The CSTB helps stakeholders navigate through these structural transformations, in collaboration with public authorities. In addition to the development of the KROQI platform, we are participating in the digitization of building codes. To tackle the challenges of energy transition, we are working on the industrialization of energy renovation systems and the development of performance assessment methods for renovated buildings. And we continue our work at the neighborhood level because energy-related challenges are far more evident at this scale than at the scale of a single building. The CSTB conducts this work in line with its research road map for 2025 which sets our goals for each of the Center’s major scientific priorities.
At the same time, the demand for energy performance guarantees (GPE) intensifies the need for third-party assessments by experts in all stages of the building process. The CSTB is strengthening its presence, particularly at the construction material and system selection stage, through its assessment and certification activities. The growing number of assessments conducted by the CSTB in 2017 attests to this, as well as the creation of seven new or enhanced certifications launched in the same year.
In the area of service and support, the CSTB is stepping up its efforts to assist small businesses, which constitute the main pipeline of innovations to come. To support start-ups and help them grow, the CSTB created the CSTB’Lab. Developed with Impulse Lab, this incubator already hosts 11 young companies in the process of negotiating research partnerships who receive individual guidance from mentors from among CSTB Group researchers.
The CSTB also promotes the upskilling of all stakeholders in the industry by sharing knowledge. It continually enriches its catalogue of publications, software and training courses, with a special focus on the major challenges in energy transition and the digital revolution.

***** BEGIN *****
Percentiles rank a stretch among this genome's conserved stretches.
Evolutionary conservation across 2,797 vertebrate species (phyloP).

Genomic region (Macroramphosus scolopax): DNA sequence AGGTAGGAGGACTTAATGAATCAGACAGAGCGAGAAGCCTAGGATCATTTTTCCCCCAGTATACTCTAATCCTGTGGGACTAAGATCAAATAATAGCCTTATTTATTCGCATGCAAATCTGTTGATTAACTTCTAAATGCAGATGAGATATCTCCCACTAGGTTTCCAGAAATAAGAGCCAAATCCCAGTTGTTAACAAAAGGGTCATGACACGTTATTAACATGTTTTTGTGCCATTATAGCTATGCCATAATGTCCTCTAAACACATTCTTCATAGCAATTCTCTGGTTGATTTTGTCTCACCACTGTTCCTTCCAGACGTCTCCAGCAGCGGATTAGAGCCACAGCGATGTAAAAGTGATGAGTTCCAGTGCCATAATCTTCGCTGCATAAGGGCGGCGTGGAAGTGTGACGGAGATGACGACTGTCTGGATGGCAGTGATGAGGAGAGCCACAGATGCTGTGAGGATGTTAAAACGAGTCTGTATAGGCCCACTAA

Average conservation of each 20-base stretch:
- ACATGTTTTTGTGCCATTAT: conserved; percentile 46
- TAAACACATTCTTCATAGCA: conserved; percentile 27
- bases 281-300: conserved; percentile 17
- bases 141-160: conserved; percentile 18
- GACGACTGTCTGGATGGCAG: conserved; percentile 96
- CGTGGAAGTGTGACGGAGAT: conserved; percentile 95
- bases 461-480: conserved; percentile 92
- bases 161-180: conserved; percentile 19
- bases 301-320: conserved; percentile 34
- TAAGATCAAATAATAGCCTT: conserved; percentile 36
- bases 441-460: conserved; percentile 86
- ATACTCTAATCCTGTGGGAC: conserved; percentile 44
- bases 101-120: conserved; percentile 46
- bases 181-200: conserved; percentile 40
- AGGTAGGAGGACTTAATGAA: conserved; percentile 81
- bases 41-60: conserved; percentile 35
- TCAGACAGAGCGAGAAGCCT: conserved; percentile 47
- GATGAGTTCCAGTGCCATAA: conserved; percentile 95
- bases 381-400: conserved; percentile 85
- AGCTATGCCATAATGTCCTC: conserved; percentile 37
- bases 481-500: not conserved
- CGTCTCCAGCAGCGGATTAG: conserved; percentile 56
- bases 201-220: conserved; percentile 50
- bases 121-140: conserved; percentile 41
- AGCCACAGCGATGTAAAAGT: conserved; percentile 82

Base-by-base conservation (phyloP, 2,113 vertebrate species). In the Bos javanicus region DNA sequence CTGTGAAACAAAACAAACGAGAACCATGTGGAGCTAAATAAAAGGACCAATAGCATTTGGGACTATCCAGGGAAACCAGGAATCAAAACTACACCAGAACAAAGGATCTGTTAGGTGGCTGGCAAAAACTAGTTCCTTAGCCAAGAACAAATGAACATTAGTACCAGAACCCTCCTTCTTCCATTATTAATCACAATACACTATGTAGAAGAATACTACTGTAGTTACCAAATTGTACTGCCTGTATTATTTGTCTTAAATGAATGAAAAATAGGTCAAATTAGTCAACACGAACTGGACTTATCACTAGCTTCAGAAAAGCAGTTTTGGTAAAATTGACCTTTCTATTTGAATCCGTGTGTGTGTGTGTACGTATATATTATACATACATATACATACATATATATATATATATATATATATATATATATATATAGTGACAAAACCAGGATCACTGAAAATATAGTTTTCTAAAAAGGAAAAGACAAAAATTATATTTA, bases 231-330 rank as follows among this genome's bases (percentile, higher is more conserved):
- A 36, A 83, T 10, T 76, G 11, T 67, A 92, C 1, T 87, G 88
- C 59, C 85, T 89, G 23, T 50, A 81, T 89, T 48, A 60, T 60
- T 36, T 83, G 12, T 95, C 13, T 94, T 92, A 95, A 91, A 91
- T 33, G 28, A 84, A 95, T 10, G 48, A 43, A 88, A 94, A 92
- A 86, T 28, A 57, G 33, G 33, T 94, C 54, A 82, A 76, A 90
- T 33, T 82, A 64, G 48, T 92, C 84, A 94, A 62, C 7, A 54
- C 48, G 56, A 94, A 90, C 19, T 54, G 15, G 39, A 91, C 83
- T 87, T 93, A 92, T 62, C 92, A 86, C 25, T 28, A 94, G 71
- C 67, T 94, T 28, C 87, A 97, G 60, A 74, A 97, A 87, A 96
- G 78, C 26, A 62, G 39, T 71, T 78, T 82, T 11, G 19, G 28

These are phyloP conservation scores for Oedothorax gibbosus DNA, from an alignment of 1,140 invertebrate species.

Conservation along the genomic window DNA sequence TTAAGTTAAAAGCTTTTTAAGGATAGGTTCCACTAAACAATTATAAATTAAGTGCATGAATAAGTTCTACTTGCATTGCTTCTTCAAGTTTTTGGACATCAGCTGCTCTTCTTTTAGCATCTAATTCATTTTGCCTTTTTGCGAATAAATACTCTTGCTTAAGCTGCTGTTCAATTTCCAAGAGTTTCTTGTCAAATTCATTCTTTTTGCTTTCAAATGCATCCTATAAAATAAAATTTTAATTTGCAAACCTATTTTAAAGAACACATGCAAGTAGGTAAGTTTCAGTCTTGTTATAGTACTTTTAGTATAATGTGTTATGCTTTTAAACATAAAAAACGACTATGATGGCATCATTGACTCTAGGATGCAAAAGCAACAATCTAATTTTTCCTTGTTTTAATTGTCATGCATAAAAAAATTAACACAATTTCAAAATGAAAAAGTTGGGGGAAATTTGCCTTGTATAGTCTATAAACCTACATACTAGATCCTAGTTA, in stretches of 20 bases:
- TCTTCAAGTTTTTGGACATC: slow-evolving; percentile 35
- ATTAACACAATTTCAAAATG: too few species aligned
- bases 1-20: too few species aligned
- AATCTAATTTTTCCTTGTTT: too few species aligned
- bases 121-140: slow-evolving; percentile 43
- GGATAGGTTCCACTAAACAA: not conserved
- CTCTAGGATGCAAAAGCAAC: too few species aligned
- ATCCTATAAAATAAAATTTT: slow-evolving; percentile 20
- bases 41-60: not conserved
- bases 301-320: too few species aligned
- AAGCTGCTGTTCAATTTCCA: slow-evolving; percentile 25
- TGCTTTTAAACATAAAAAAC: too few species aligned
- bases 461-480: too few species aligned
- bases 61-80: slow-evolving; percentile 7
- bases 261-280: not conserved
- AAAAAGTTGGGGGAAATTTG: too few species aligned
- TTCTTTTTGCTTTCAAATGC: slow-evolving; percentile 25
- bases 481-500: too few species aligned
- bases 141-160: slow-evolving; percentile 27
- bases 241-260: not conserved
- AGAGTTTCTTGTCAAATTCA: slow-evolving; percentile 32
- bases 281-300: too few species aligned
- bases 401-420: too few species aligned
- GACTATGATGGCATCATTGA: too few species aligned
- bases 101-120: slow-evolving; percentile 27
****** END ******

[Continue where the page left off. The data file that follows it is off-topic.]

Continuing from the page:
DIn a fast-changing world, CSTB Group employees rose to new challenges throughout the year and remained committed to helping industrial companies make the necessary environmental and digital transitions, and to supporting the State, including in times of tragedies, such as the Grenfell Tower fire and the hurricane Irma. In 2017, they pursued their mission with dedication.
In a globalized world, and as the Paris Agreement enters into effect, the challenges of these transformations are felt worldwide. The CSTB is therefore all the more eager to continue and strengthen its international partnerships. Among the most significant agreements signed in 2017 is cooperation with Tecnalia, in Spain, to develop HQE certification and conduct research in BIM and in energy/environmental efficiency, and a partnership with the Chinese Society for Urban Studies (CSUS) to develop sustainable cities in China.
Deeply engaged in the global transformations in the construction sector, the CSTB, as always, mobilizes all its forces to help create cities and buildings that are more sustainable and comfortable.